This article contains spoilers, if that isn’t as evident from the title as much as a jar of peanut butter may contain nuts. ‘Rogue One: A Star Wars Story’ is a film that shows that George Lucas finally made a good decision as regards to the Star Wars franchise: he handed it over to an organisation that knew what to do with it. 2015’s Force Awakens and now the new film show that the movies are being guided by steady hands. Rogue One’s plot was far more interesting than it’s predecessor in Episode VII. While its conclusion was pre-ordained by the existing Star Wars canon, its approach to getting there was well-thought out. Of course, it wasn’t without flaws, which is why we are here. While reviews have been waxing lyrical about the film, I thought it might be more interesting and in the true spirit of #grumpyoldman to point out its clangers. So here they are.
The rebel mission to track down Galen Erso on Eadu started with a gut-wrenching crash-landing. While the special effects department did their job to depict the ship smashing into the unforgiving rocky planet surface as the crew decry, ‘We’re going down heavy…’, all crew members emerge from the smoking remains relatively unshaken and without a hair out of place. They weren’t even wearing seatbelts!
Death Star Flaw
So the film does provide an excellent explanation of why there is a flaw in the Death Star. Galen Erso is a fifth columnist who designs the flaw into the weapon. All well and good, but that doesn’t explain why the flaw continues to exist in Death Star 2, and even in the next generation Starkiller Base.
So Grand Moff Tarkin’s appearance in the film was an exciting surprise. His uncanny-valley palour was easy to forgive. However, he does seem rather unbelievably clueless as regards to the vulnerability of the Death Star, and this isn’t explained in the film. Not only is Orson Krennic desperately trying to stop the rebels from sending the Death Star plans from the data centre. Vader is relentless in trying to recover those plans from the scarpering troops on the Tantive IV, and Scarif is Death Starred from orbit to protect the data. There must be a weakness in the Death Star, given that the lead designer was revealed as a traitor. And yet when the attack on the Death Star is underway, during episode IV, Tarkin is informed, ‘We’ve analyzed their attack, sir, and there is a danger. Should I have your ship standing by?’. To which Tarkin replies, ‘Evacuate? In our moment of triumph? I think you overestimate their chances.’ How can Tarkin be so tactically naive?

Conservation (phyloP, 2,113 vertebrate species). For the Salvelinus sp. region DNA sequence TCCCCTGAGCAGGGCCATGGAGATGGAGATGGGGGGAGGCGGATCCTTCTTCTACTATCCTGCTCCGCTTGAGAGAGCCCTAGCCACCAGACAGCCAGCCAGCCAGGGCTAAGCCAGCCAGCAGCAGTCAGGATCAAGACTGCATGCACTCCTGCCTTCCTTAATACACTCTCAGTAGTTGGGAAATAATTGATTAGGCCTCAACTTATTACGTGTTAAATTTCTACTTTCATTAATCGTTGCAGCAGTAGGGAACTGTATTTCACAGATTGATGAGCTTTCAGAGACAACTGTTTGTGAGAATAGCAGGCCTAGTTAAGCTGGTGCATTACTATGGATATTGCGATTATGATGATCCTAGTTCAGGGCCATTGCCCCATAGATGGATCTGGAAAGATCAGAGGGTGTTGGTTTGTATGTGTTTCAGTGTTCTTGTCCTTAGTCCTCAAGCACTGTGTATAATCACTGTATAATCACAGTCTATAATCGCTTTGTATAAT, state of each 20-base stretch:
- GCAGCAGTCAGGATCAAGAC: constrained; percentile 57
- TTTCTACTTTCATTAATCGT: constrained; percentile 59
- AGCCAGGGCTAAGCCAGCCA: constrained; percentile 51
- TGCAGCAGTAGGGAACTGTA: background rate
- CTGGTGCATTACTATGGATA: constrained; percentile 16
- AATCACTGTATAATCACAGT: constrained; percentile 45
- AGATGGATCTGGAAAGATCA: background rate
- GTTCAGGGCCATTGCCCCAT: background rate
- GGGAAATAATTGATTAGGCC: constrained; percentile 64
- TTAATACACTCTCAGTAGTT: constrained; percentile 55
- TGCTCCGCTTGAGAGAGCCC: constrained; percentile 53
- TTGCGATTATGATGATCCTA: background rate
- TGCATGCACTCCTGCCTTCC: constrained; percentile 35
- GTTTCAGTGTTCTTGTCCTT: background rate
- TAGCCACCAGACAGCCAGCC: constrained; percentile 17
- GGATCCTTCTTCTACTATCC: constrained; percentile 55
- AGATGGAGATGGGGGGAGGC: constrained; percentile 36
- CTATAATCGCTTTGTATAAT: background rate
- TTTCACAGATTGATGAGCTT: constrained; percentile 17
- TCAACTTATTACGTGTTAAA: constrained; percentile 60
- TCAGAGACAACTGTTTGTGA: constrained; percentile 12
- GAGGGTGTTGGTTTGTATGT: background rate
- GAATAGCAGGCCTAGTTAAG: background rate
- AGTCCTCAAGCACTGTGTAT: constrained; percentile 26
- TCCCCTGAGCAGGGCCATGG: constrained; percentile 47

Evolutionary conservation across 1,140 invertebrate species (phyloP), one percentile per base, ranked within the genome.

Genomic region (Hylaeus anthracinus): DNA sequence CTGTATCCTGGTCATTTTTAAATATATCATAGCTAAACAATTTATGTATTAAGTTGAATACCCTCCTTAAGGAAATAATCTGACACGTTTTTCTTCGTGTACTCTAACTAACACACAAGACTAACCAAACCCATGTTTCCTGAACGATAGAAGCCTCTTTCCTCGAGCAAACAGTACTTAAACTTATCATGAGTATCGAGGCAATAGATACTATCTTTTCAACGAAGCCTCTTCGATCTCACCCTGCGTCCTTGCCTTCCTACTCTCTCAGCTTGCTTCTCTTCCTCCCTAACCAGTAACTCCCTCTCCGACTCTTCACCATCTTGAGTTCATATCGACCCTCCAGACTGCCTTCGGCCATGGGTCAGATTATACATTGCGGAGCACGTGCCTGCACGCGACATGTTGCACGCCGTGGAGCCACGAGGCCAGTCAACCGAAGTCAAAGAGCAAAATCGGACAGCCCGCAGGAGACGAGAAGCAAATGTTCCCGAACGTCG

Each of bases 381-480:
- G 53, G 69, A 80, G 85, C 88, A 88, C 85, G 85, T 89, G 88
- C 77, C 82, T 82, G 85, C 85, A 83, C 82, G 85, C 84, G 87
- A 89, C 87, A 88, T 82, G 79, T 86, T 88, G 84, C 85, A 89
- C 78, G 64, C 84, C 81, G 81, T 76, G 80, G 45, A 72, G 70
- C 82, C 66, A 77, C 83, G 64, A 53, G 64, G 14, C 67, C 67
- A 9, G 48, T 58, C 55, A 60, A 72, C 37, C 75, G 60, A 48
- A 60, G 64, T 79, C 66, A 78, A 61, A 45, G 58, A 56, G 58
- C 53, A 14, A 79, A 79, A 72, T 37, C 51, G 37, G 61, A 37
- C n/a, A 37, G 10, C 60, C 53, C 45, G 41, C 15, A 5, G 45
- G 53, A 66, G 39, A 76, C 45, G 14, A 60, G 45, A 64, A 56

Jyn Erso Jackpot
Wow, the rebels really struck lucky with Jyn Erso. Not only did they find her on a prison transfer during a spring operation on Wobani. They managed to identify her, even though the resourceful Empire had not twigged that she shared the same DNA as their treasured Death Star designer. This is so remarkable that the rebels declare she is lucky the Empire didn’t work out who she was. So how on earth did the ramshackle rebels manage this act of serendipitous due diligence? And they find her just as they need her to engage on a mission to network with the dissident Saw Gerrera who has literally just captured a defected Imperial pilot who happens to have a hologram addressed to her. She goes missing for sixteen years and gets randomly sprung on exactly the right day. Lucky, huh?
So the rebels manage to transmit the plans to the rebel command ship. Given that they have the technology to achieve interplanetary space travel, you would think they had pretty decent internet. And yet when the plans arrive, they don’t put them onto the network and transmit them virally to all receivers. They just burn them onto a crappy tape drive thingy. Given the size of the fleet, it’s pretty unbelievable that the tape drive is the only existing copy of the plans in the galaxy. Of course, if there were more copies of the plans, there would have been no point in rescuing Princess Leia from the Death Star in Episode IV.
Jyn Erso’s Motivations